Luke 18:10-14 (Gospel)
“Two men went up to the temple to pray, one a Pharisee and the other a tax collector. The Pharisee stood and prayed thus with himself, ‘God, I thank You that I am not like other men – extortioners, unjust, adulterers, or even as this tax collector. I fast twice a week; I give tithes of all that I possess.’ And the tax collector, standing afar off, would not so much as raise his eyes to heaven, but beat his breast, saying, ‘God, be merciful to me a sinner!’ I tell you, this man went down to his house justified rather than the other; for everyone who exalts himself will be humbled, and he who humbles himself will be exalted.”
Matthew 5:14-19 (Gospel, Hierarchs)
You are the light of the world. A city that is set on a hill cannot be hidden. Nor do they light a lamp and put it under a basket, but on a lampstand, and it gives light to all who are in the house. Let your light so shine before men, that they may see your good works and glorify your Father in heaven. Do not think that I came to destroy the Law or the Prophets. I did not come to destroy but to fulfill. For assuredly, I say to you, till heaven and earth pass away, one jot or one tittle will by no means pass from the law till all is fulfilled. Whoever therefore breaks one of the least of these commandments, and teaches men so, shall be called least in the kingdom of heaven; but whoever does and teaches them, he shall be called great in the kingdom of heaven. heart and our passions. Our gods are our flesh, entertainments, money and vanities.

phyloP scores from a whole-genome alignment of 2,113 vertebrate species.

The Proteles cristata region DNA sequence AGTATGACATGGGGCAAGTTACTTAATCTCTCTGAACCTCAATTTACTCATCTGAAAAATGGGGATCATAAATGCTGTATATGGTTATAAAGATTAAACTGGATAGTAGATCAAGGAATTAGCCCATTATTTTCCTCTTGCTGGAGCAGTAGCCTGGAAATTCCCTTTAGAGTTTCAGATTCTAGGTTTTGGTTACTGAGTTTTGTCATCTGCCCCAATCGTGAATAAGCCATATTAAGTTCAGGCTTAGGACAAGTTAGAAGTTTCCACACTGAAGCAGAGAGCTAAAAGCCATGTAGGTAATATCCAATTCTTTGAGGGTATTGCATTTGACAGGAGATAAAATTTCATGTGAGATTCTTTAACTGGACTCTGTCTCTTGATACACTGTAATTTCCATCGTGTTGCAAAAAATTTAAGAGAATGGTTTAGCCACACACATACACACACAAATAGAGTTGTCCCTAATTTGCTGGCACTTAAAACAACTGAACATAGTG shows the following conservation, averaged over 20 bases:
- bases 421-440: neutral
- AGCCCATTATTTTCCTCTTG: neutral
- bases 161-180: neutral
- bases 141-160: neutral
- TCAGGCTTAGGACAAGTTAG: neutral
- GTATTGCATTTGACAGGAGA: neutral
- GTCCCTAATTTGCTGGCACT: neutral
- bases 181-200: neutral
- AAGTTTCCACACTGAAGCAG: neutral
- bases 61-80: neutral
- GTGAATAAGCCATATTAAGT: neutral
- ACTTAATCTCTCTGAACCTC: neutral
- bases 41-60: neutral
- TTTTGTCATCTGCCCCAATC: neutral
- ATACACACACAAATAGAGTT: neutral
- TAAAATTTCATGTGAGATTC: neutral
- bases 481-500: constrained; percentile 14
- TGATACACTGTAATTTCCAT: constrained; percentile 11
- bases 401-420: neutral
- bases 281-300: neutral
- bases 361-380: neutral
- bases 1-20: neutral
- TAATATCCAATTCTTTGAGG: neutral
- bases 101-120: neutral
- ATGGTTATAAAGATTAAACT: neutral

Fr. Thomas Hopko
In the Orthodox Church the liturgical day begins in the evening with the setting of the sun. This practice follows the Biblical account of creation: “And there was evening and there was morning, one day” (Gen 1.5).
The Vespers service in the Church always begins with the chanting of the evening psalm: “. . . the sun knows it’s time for setting, Thou makest darkness and it is night . . .” (Ps 104.19–20). This psalm, which glorifies God’s creation of the world, is man’s very first act of worship, for man first of all meets God as Creator.
Bless the Lord, oh my soul, O Lord my God, Thou art very great . . .
O Lord, how manifold are Thy works! In wisdom hast Thou made them all. The earth is full of Thy creatures (Ps 104.24).
Following the psalm, the Great Litany, the opening petition of all liturgical services of the Church is intoned. In it we pray to the Lord for everyone and everything.
Following this litany a number of psalms are chanted, a different group each evening. These psalms normally are omitted in parish churches though they are done in monasteries. On the eve of Sunday, however, sections of the first psalm and the other psalms which are chanted to begin the week are usually sung even in parish churches.